Future equipment will fuse size and technology

Research and development | Manufacturers say interest in precision agriculture is growing

KANSAS CITY, Mo. — Big will get bigger, precision will be the norm, complex will become easier and everything will speak and play nice with everything else and deliver profits and intelligence as well as data.

That is what farm equipment company leaders say is the future of farm machinery.

Many of the world’s farm equipment manufacturing leaders were in Kansas City earlier this month, roaming the floors and speaking to farmers and the rest of the industry during Ag Connect, the American Equipment Manufacturers’ premiere agricultural event.

Several shared their opinions about the trends that are guiding their companies’ research and development divisions and how they are planning for the fields and farms of the future.

Jim Walker, head of Case IH in North America, said his company will spend $1.8 billion on research and development in the next three years creating new machinery and refining what is a farm machine.

“Computers are farm machines and the new farm machines rely on latest technologies. These are no longer separate things,” Walker said.

“They are essential parts of it. Sometimes they are the tools that are making farmers more efficient.… In North America we aren’t developing any more acres of farmland. In most of the world we aren’t.… In many places it is being lost, so making more from every acre is the focus,” he said.

Farming more acres has been the path to improved prosperity for most producers, especially through most of the 20 years before 2008.

Gary MacDonald of Winnipeg’s MacDon Industries said the 30 and 40 foot combine and swather headers and 200-plus horsepower power units that were previously considered large are now common sizes.

“Only a couple of years ago, 30 and 40 foot headers were big. Now farmers want 45s and all we can build. Heck, in Australia producers are pressuring us for 50s.”

Larger sizes and faster operating speeds will continue to be a major trend, he added.

“At the same time farmers want fewer servicing and maintenance issues, because all that takes time away from (field operations),” MacDonald said.

Walker said one of the problems with the largest equipment is that it is difficult for dealers to manage the used units. He feels there are limits when it comes to size, but not all of them are size itself: some are related to the distribution chain and the realities of farm size.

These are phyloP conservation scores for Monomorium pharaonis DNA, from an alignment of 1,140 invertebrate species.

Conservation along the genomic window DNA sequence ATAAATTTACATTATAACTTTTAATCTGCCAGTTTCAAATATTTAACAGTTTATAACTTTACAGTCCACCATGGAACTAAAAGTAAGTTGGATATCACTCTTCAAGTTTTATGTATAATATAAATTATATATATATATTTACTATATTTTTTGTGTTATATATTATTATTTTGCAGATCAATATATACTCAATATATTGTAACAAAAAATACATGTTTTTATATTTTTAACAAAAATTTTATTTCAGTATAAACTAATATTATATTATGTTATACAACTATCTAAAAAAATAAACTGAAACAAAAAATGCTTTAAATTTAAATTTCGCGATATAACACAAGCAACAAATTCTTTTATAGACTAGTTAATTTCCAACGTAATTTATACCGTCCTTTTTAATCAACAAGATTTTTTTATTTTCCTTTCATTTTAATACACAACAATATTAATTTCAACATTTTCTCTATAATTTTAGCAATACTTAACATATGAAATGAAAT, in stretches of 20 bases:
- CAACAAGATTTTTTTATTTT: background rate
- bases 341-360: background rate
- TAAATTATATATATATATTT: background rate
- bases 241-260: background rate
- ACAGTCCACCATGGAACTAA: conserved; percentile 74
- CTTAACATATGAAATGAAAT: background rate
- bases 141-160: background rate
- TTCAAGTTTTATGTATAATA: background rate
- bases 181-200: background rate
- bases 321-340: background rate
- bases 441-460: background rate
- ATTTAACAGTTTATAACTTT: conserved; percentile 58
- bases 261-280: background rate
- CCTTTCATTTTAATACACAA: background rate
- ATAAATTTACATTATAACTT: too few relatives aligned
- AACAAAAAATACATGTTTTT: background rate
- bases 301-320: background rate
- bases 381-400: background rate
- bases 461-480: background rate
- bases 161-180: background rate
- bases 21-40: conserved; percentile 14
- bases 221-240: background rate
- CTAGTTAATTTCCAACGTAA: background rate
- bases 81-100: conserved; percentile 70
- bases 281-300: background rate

“Not everyone is large,” he said.

Roy Applequist, who runs Great Plains Manufacturing in Kansas, said his company has seen the need for wider seed drills and bigger vertical tillage gear.

However, he said his customers seek out the Great Plains machinery for its precision and speed rather than physical size.

“They tell us they want to get the most out of every acre and out of every plant, so we have spent a lot of time and money refining our tools.”

Applequist said seed placement and agronomy will define the drills and tillage systems of the next decade.

Walker said the cost of precision has been dropping rapidly and fewer producers are opting to buy the less agronomic ally advanced equipment that is available.

“Precision technology is evolving rapidly and getting cheaper by the quarter,” he said.

Manufacturers say they are under pressure from farmers and their dealership chains to deliver precision technology that is not only less costly but can be upgraded and replaced more easily.

“It needs to move to open-source architecture … ISO standard platforms, plug and play with (any) machine,” said Walker.

Mark Harrington of Trimble knows this better than most farm manufacturers.

His company produces some of the most advanced agricultural mapping and geographical tools on the market.

“If you think things in the (information technology) space are moving fast now, the next 10 years is going to astonish you when it comes to farming,” he said.

Harrington sees whole farm systems, similar to what is used in manufacturing and other process heavy industries, as becoming the norm on the farm.

Walker said that type of integration is being used at Case IH as the company adapts Iveco’s telematics expertise into its farm equipment for location, monitoring and dispatching.

Harrington said farmers will increase their accumulation of data as they see its benefits. They will also begin to aggregate it and look for new ways to improve profitability through efficiency, he added.

MacDonald cautioned against expansion in manufacturing.

“The farm market can change rapidly and so goes our businesses,” he said.

MacDonald’s company has gone from 650 staff to about 1,500 in a few years.

“How long will this commodity price run last?” he said.

Applequist said another year of drought in the United States might cause him to look at his operations, but he felt that U.S. crop insurance filled in the losses of 2013.

As a result, his company, like most manufacturers attending Ag Connect, say their order books are staying full.

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